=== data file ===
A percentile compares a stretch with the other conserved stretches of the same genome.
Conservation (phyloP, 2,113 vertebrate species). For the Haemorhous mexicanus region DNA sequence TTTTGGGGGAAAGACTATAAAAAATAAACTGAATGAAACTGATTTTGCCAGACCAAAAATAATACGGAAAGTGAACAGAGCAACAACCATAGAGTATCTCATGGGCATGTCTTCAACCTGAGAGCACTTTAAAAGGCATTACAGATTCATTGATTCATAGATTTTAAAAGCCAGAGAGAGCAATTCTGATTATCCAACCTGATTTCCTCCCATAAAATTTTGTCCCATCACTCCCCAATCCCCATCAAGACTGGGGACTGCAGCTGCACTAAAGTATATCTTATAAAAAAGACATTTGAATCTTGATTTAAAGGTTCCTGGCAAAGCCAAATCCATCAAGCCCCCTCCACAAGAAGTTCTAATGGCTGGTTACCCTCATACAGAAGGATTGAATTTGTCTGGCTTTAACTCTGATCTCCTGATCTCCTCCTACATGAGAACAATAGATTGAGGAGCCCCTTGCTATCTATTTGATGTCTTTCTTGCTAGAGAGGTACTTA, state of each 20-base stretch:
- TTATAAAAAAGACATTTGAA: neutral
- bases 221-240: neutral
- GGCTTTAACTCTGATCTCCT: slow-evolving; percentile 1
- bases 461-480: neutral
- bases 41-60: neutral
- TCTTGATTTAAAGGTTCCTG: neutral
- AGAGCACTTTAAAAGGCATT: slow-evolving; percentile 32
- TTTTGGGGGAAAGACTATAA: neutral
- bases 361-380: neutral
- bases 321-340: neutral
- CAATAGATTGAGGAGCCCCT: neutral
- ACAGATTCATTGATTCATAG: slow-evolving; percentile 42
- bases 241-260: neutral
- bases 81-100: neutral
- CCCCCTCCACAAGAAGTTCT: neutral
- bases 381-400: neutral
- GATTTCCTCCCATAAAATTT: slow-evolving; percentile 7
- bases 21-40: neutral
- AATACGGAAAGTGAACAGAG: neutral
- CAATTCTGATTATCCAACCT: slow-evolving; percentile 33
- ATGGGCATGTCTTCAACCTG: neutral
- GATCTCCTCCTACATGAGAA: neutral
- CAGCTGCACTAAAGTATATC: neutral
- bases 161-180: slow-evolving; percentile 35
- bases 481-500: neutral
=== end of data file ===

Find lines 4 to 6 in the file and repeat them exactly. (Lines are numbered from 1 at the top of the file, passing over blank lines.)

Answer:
- bases 221-240: neutral
- GGCTTTAACTCTGATCTCCT: slow-evolving; percentile 1
- bases 461-480: neutral